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Daily Devotion for April 23, 2015
St. George’s Day
Our Father, who art in heaven, hallowed be thy name. Thy kingdom come; Thy will be done, on earth as it is in heaven. Give us this day our daily bread, and forgive us our trespasses, as we forgive those who trespass against us. And lead us not into temptation, but deliver us from evil.
For Thine is the kingdom, and the power, and the glory, forever and ever.
Let me hide myself in Thee;
Let the water and the blood,
From Thy wounded side which flowed,
Be of sin the double cure;
Save from wrath and make me pure.
[Save me from its guilt and power.]
Not the labor of my hands
Can fulfill Thy law’s demands;
Could my zeal no respite know,
Could my tears forever flow,
All for sin could not atone;
Thou must save, and Thou alone.
Nothing in my hand I bring,
Simply to the cross I cling;
Naked, come to Thee for dress;
Helpless look to Thee for grace;
Foul, I to the fountain fly;
Wash me, Savior, or I die.
While I draw this fleeting breath,
When mine eyes shall close in death,
When I soar to worlds unknown,
See Thee on Thy judgment throne,
Rock of Ages, cleft for me,
Let me hide myself in Thee.
Music by Thomas Hastings, 1830
Lyrics by Augustus M. Toplady, 1776
Morning Prayer of (St.) Thérèse of Lisieux
O my God! I offer Thee all my actions of this day for the intentions and for the glory of Christ Jesus. I desire to sanctify every beat of my heart, my every thought, my simplest works, by uniting them to His infinite merits; and I wish to make reparation for my sins by casting them into the furnace of His Merciful Love.
O my God! I ask of Thee for myself and for those whom I hold dear, the grace to fulfill perfectly Thy Holy Will, to accept for love of Thee the joys and sorrows of this passing life, so that we may one day be united together in heaven for all Eternity.
Traditional Prayer of St. George
Almighty God, who gave to your servant George boldness to confess the name of our Savior Jesus Christ before the rulers of this world, and courage to die for this faith: Grant that we may always be ready to give a reason for the hope that is in us, and to suffer gladly for the sake of our Lord Jesus Christ; who lives and reigns with you and the Holy Spirit, one God, for ever and ever.
Teach me Your Way
Teach me your way, O Lord, and I will walk in your truth; Unite my heart to fear your name. I will praise You, O Lord my God, with all my heart, and I will glorify your name forever more. Great is your mercy toward me, and You have delivered my soul from the depths of hell. All praise be to You, Oh God my Redeemer, today and forever.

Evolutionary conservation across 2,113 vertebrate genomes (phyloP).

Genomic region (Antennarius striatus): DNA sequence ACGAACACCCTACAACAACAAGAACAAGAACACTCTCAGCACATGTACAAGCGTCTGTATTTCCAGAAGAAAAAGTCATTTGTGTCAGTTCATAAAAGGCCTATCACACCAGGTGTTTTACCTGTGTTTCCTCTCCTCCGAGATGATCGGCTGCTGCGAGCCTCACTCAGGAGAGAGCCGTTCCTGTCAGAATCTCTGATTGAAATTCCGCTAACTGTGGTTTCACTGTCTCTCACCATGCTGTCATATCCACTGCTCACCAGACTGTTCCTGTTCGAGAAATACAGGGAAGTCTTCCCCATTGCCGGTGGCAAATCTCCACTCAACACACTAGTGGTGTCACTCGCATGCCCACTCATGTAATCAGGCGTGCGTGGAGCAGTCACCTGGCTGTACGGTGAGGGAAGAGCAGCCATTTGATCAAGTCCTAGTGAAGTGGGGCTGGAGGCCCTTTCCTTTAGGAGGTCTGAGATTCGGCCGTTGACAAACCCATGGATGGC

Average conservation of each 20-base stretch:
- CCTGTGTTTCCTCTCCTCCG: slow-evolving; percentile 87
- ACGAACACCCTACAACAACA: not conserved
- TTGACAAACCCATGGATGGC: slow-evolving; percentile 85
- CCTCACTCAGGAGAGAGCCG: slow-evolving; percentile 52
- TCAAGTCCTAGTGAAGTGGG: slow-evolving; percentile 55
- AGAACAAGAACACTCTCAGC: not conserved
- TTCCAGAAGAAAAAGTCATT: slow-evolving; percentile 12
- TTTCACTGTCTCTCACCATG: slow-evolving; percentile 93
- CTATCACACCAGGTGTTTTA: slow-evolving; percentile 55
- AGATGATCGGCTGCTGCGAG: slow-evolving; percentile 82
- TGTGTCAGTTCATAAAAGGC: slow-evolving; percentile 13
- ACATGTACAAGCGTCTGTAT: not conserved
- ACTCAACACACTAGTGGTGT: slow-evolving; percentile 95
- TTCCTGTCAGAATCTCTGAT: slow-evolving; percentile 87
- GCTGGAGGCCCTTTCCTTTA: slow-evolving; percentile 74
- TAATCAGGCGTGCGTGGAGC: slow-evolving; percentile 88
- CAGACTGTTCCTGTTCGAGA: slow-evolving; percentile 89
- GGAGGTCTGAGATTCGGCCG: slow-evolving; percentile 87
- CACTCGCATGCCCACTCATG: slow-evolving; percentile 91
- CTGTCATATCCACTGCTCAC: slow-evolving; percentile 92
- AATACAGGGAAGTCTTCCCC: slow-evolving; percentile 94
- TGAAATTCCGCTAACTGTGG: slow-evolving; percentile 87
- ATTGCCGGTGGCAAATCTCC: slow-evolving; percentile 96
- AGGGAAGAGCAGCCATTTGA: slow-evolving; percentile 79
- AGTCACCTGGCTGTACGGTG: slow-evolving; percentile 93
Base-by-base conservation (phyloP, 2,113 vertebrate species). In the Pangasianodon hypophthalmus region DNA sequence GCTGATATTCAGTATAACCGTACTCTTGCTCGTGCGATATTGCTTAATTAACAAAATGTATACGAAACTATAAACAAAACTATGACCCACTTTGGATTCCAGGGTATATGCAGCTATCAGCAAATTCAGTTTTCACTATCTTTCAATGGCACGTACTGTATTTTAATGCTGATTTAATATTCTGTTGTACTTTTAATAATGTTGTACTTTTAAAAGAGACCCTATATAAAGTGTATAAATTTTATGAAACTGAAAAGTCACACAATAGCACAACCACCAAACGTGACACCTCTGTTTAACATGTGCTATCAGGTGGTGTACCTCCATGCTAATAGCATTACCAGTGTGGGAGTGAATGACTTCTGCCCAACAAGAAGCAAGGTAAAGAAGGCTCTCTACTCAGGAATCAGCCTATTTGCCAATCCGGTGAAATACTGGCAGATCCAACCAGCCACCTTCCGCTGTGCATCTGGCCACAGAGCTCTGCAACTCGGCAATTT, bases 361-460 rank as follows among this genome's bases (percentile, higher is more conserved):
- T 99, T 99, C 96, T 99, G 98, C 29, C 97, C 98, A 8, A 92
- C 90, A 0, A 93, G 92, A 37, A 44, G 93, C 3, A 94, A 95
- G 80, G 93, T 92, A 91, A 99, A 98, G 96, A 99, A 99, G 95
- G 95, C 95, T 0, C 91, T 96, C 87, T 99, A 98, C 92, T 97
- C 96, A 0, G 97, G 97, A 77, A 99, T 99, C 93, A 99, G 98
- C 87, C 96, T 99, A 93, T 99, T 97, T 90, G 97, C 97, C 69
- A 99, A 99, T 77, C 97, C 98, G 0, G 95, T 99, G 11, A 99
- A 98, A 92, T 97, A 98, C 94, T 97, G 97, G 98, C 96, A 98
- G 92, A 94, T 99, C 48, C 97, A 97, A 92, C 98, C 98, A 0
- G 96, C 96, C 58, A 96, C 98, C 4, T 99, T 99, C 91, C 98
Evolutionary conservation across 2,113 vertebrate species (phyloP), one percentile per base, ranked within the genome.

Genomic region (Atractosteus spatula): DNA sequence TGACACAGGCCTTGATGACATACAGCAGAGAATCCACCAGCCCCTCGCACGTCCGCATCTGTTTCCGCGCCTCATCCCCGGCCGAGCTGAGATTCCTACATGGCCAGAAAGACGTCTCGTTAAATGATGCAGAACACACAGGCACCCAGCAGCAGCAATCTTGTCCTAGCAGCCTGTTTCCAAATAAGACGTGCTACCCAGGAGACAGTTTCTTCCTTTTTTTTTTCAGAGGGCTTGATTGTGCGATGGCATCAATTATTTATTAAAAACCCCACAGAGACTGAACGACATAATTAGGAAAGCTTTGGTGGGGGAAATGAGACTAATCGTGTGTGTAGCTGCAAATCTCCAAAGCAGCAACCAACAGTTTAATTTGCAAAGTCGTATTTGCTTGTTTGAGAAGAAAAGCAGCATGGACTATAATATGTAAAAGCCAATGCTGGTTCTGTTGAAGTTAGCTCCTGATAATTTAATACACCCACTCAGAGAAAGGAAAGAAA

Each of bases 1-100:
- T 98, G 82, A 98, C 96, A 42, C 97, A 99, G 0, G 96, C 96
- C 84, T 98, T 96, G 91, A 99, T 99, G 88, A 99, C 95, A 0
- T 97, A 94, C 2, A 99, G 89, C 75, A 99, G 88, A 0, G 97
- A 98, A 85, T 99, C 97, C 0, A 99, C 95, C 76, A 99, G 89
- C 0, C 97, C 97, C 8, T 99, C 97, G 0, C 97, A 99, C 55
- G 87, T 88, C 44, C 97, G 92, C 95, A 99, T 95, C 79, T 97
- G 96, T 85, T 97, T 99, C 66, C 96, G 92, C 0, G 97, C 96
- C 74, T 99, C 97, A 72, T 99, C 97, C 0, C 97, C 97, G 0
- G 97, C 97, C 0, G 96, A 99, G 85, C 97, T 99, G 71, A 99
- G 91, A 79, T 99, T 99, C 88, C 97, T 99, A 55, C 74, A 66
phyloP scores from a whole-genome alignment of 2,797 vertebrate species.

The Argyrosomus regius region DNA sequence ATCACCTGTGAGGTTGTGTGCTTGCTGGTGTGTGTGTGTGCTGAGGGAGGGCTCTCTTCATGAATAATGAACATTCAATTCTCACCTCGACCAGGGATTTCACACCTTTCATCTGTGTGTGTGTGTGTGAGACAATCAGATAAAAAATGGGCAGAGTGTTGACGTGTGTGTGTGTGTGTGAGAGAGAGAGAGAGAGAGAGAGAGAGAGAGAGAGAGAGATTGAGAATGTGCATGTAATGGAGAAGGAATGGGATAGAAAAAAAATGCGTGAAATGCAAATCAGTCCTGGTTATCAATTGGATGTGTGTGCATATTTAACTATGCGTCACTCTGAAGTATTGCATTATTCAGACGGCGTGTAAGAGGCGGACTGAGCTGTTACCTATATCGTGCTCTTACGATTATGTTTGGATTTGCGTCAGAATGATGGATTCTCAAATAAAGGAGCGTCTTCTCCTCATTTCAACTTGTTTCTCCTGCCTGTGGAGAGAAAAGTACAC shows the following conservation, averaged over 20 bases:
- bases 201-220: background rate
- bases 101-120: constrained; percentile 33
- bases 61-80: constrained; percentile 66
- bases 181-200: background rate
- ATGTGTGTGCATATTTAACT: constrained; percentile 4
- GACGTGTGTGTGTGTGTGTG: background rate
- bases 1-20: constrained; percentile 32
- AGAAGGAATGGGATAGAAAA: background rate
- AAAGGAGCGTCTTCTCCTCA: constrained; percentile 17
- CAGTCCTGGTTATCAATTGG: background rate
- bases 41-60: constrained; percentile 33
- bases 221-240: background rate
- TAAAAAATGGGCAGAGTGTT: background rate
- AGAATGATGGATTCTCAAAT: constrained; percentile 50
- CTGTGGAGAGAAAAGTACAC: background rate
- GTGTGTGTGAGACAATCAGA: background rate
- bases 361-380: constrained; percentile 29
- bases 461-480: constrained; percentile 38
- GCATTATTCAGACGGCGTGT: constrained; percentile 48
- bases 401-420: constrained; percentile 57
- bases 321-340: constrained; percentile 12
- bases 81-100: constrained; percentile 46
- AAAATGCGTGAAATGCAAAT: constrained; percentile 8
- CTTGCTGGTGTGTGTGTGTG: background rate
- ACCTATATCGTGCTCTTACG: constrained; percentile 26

For the Forgiveness of Sins
My Jesus, I place all my sins before you. In my estimation they do not deserve pardon, But I ask you to close your eyes to my want of merit, and open them to your infinite merit. Since you willed to die for my sins, grant me forgiveness for all of them. Thus, I may no longer feel the burden of my sins, a burden that oppresses me beyond measure.
Assist me, dear Jesus, for I desire to become good no matter what the cost. Take away, destroy, and utterly root out whatever you find in me that is contrary to your holy will. At the same time, dear Jesus, illumine me so that I may walk in your holy light.
[The infinite merit of Jesus Christ.]
The blessing of the Lord rest and remain upon all his people, in every land, of every tongue; the Lord meet in mercy all that seek him; the Lord comfort all who suffer and mourn; the Lord hasten his coming, and give us, his people, the blessing of peace, this day and always.
Think of the day ahead in terms of God with you, and visualize health, strength, guidance, purity, calm confidence, and victory as the gifts of His presence.
Willingness to Suffer
The place of suffering in service and of passion in mission is hardly ever taught today. But the greatest single secret of evangelism and missionary effectiveness is the willingness to suffer and die. It may be a death to popularity (by faithfully preaching the unpopular biblical gospel), or to pride (by the use of modest methods in reliance on the Holy Spirit), or to racial and national prejudice (by identification with another culture), or to material comfort (by adopting a simpler lifestyle). But the servant must suffer if he is to bring light to the nations, and the seed must die if it is to multiply.
~ John Stott from The Cross of Christ
Romans 14:7-9 (NASB)
For not one of us lives for himself, and not one dies for himself; for if we live, we live for the Lord, or if we die, we die for the Lord; therefore whether we live or die, we are the Lord’s.
For to this end Christ died and lived again, that He might be Lord both of the dead and of the living.